Terrine of confit chicken with black pudding

Preparation

Follow these simple rules and this terrine will come out perfectly!

So first we must line a terrine mould with cling film allowing it to overhang as we are going to need to wrap up the terrine.

Then line the mould with thin slices of Serrano or Parma ham on the top of the cling film, ensure that the ham is also overlapping and covering the sides and the base. Now prepare the terrine mixture.

For the chicken confit

Ingredients for one terrine which serves 12

  • 12 whole chicken legs with thighs attached
  • 4 tablespoons of salt
  • Approx 4 litres of chicken stock
  • 2 sticks cinnamon
  • 2 whole garlic cut in halves across the middle or smashed
  • A bunch of fresh thyme
  • The zest of 2 oranges
  • 4 leaves of gelatine
  • 250g of melted butter
  • 2 tablespoons of fresh tarragon chopped
  • 1 whole black pudding approx 15 cm long cut into 2 cm thick but approx 15 cm long strips

Method

  1. Prepare the chicken leg/ thighs by scouring briefly with a sharp knife
  2. Now coat them with the salt and leave overnight in the fridge or for as long as possible
  3. Bring the chicken stock to the boil and add the ingredients (garlic, cinnamon etc)
  4. Brush/wipe the salt off the chicken legs and lay them in a roasting tray
  5. Pour over the stock and cover with tin foil
  6. Roast in a pre-heated oven 150ºC for minimum three hours

A confit is something that it slow cooked (slow braised) usually in duck or goose fat which acts as the carrier for flavours especially when you add garlic, cinnamon, peppercorns, orange zest and so on.

The word confit is French and derives from the word confiture or preserve. Nowadays I don’t use so much fat so I make a light fresh chicken stock and then pack it with the garlic and cinnamon etc.

Pour it over the chicken legs in a large roasting tin (we use the wings, but this is more time consuming as they are tiny but the meat is sweeter). Cover the roasting tin with tin foil and cook in a pre-heated oven at 150ºC for at least three hours.

Check it from time to time. It is ready when the meat literally falls off the bone with ease.

  1. Remove the cooked chicken meat from the bone carefully with plastic gloves on as it is key to do this whilst they are still warm.
  2. Put all the cooked chicken meat in one bowl and all the sinew and bone in another. Ensure that you have no bone or gristle in the chicken meat bowl!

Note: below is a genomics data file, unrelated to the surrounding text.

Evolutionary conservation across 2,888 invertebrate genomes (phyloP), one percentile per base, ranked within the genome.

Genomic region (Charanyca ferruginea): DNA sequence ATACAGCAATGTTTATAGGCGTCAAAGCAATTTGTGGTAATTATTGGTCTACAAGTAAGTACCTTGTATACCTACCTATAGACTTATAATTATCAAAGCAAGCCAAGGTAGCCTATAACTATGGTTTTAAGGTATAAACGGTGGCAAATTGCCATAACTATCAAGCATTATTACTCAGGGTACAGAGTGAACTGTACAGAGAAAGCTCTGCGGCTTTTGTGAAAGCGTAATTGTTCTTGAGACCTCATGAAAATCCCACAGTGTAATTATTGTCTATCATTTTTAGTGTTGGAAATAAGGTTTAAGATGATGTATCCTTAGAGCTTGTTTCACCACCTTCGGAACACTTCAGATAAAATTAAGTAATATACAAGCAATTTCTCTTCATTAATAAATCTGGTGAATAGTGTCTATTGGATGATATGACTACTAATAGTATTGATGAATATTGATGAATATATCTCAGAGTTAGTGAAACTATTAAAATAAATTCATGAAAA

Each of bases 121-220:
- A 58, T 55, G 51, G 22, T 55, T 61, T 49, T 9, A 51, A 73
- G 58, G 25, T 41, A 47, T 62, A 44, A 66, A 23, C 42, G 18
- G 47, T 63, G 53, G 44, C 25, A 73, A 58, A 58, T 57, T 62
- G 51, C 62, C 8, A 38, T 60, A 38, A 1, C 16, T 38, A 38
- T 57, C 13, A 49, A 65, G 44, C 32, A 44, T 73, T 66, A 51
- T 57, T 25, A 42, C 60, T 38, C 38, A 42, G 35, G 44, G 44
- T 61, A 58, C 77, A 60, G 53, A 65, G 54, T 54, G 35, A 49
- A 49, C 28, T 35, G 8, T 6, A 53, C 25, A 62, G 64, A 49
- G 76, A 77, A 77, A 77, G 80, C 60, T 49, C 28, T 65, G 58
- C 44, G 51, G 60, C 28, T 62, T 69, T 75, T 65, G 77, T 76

3. Take the cooking liquor (the stock the chicken was cooked in) and now reduce it by half
  4. Take the leaves of gelatine and soak in cold water until soft. Now add that to the boiling reduced stock and whisk in. Allow to thicken.
  5. Take the long strips of black pudding and seal so that it is crisp on the outside but do not overcook.
  6. Put the picked chicken meat in a large bowl and pour over a ladle of the reduced stock adding a ladle at a time to get a sticky tight texture. Now add the butter and tarragon and taste. Season if necessary.
  7. Press the chicken meat into the terrine tightly approx. 1 cm thickness only
  8. Now add the strips of black pudding ensuring that they go the whole length of the terrine if not then cut some off other strips. It’s important because when you slice the terrine each slice of terrine needs to have the same amount of black pudding.
  9. Pack more chicken meat on top and repeat procedure until the terrine is full.
  10. Fold the overhanging ham and cling film over the top of the terrine so that it is covered tightly and put in fridge for at least four hours to set (better overnight).
  11. Remove terrine and slice thinly (see photo) serve with a little piccalilli and some walnut toast. I make my own piccalilli and I will give you the recipe on request!

Follow Steven on Instagram … saunderschef  – Email any questions … steven@thelittlegeranium.com

The Little Geranium, Winner of Best Contemporary International Restaurant 2019-Costa Del Sol – www.thelittlegeranium.com